If you sell to professionals then reach out and build a relationship with them. Can you get them to link to you from their websites? They would be more likely to do so if you find a benefit for them, e.g. a reason citing your business will make them look better: "We only use quality products from XYZ with a 5 year guarantee".
eCommerce sites with large numbers of products tend to have quite thin content. Pages will only start ranking if they have good original content. A good move is to focus on adding content to the categories then move on to your most popular products.
If the business owner is afraid of giving away his secrets then re-train him to the ways of the internet. Those that keep their knowledge secret don't get seen!
Spread the word about the information you provide. Use things like social networks to attract some initial traffic. If you content is good, it should then attract links.
Create websites highly focused on specific products. Design them as sales landing pages that pull visitors into the main website and product pages.
Make sure you go beyond a thin EMD/doorway website and provide valuable content. This is a debatable strategy and a website owner may find it works or is of little value. (Google recommends using the one website).
A related strategy is to create landing pages within the website that focus on selling specific things to the visitor and not just displaying products. This is also a good move if you use paid advertising like Google Ads as a focused landing page tends to convert a lot better than the typical eCommerce category and product pages.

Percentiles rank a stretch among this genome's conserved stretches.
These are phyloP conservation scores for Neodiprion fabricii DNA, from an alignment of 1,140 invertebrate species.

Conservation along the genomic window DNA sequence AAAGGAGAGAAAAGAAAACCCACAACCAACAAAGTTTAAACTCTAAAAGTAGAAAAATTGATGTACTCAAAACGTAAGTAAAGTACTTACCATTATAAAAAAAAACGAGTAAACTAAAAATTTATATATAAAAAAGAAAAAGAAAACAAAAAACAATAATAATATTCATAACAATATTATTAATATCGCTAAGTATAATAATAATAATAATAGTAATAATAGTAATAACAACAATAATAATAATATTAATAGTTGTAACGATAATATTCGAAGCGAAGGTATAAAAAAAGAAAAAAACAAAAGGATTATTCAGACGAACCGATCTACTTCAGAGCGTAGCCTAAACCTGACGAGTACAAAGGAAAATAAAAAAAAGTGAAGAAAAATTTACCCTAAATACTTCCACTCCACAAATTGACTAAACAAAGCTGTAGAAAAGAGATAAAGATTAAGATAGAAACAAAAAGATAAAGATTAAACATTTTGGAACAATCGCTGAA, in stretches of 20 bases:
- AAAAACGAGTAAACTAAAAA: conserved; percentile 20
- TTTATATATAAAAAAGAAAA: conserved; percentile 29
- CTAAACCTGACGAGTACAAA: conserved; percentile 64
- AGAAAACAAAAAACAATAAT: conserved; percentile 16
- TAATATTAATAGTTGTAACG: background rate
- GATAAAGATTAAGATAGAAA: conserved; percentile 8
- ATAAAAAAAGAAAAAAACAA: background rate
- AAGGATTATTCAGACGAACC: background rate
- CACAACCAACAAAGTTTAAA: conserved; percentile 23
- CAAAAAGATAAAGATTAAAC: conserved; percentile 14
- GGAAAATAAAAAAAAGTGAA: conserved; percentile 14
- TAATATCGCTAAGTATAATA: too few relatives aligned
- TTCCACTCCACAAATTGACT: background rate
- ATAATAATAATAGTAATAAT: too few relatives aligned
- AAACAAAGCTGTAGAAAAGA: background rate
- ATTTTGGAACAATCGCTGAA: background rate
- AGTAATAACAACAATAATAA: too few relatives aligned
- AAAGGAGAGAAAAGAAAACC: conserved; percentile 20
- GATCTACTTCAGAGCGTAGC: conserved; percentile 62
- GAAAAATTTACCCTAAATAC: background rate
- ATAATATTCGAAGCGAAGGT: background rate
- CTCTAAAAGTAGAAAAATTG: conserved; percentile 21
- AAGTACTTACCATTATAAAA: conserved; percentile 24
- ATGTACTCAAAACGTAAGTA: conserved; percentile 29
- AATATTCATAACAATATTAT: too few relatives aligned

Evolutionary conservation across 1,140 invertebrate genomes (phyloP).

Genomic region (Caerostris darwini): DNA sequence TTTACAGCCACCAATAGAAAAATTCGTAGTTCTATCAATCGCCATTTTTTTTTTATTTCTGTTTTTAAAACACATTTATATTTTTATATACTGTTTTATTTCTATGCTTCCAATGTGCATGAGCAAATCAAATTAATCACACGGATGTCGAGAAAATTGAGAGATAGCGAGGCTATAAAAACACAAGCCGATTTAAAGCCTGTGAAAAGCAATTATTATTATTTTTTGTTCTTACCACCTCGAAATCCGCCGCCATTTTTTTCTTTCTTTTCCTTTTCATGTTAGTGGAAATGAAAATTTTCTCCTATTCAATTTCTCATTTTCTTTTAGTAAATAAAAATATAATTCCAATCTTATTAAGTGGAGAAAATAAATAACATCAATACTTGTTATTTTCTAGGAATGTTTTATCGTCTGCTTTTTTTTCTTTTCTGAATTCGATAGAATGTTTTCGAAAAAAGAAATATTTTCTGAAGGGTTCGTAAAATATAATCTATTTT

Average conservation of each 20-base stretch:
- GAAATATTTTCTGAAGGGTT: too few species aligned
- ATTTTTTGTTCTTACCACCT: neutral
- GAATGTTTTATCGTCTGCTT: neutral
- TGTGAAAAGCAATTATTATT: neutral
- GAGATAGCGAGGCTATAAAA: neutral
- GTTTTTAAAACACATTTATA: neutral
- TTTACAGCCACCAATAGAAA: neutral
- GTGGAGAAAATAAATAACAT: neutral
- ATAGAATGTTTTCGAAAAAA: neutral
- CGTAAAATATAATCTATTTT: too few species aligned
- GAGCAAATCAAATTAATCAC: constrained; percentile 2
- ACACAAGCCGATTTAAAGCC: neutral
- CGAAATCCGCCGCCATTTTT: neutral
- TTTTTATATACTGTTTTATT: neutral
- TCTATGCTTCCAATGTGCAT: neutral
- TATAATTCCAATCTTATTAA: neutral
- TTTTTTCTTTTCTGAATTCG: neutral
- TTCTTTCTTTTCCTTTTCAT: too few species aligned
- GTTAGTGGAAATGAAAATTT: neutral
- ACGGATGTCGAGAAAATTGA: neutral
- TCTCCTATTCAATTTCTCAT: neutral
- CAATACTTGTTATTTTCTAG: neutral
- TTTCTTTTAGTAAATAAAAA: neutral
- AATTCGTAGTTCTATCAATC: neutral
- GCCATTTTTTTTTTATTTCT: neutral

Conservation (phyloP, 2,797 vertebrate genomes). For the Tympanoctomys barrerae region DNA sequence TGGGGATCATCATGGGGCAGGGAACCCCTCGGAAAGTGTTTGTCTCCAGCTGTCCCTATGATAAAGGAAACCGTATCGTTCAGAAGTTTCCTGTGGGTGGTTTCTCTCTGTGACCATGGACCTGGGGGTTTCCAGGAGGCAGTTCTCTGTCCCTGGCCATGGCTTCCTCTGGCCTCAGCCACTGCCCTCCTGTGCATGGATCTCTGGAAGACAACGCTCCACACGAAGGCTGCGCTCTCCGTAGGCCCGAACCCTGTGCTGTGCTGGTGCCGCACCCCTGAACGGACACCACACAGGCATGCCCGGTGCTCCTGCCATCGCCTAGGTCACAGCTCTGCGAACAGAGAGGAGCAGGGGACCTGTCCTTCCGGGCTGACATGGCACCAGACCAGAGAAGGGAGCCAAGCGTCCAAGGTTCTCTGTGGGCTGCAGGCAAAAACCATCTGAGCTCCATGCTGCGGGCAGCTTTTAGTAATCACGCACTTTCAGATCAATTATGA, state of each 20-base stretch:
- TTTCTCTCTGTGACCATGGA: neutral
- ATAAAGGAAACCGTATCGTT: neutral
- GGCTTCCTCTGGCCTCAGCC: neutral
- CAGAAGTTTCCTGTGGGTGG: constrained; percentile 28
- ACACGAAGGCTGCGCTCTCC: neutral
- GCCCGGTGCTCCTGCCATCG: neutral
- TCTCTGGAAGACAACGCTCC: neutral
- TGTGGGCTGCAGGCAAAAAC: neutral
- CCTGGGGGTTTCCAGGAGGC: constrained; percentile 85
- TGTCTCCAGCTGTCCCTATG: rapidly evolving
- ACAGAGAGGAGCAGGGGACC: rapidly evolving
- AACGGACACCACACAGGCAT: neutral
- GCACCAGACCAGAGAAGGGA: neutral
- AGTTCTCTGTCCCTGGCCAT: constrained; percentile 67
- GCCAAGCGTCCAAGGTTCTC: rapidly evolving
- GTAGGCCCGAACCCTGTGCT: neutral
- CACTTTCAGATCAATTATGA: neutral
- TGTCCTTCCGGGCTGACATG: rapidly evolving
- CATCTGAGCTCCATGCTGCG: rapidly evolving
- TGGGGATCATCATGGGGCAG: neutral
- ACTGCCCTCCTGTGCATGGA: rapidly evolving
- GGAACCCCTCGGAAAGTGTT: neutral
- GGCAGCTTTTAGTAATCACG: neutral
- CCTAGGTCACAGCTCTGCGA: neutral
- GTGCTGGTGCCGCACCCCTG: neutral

Find your value proposition. What makes you different, better, stand out? Why should people want to do business with you? What do you do that your competitors don't?
In this case they could highlight that they are not just a drop ship website but have the in house skills to make their own cables.
Make sure you tell people your value propositions, all over the website.
Create content that is full of valuable information (e.g. child safety information for cabling) then approach relevant websites and inform them about your resource.
Think of content that will contribute to the community.
The information can then cross link to your products or services.
Host a challenge to create interest. The cable tie escape challenge!
Or organise an event where influential people compete while using different versions of your products. Can the underdog with your product beat the world leader using a more expensive product.
Utilise YouTube features to create and share videos such as product reviews, guides and installation tips. Don't forget to link those videos back to your site.
You can also do you own on air hangout (on your own) to quickly create your videos.
Often a business is located in a mall or a shopping centre which may have its own website.
Make sure your business is correctly listed and includes a link.
[The Hangout was temporarily censored and Dan was kicked out (as usual) after the mention of a black hat tactic!]
Make sure products are printed with your business details to help brand the business and remind people where they bought the product.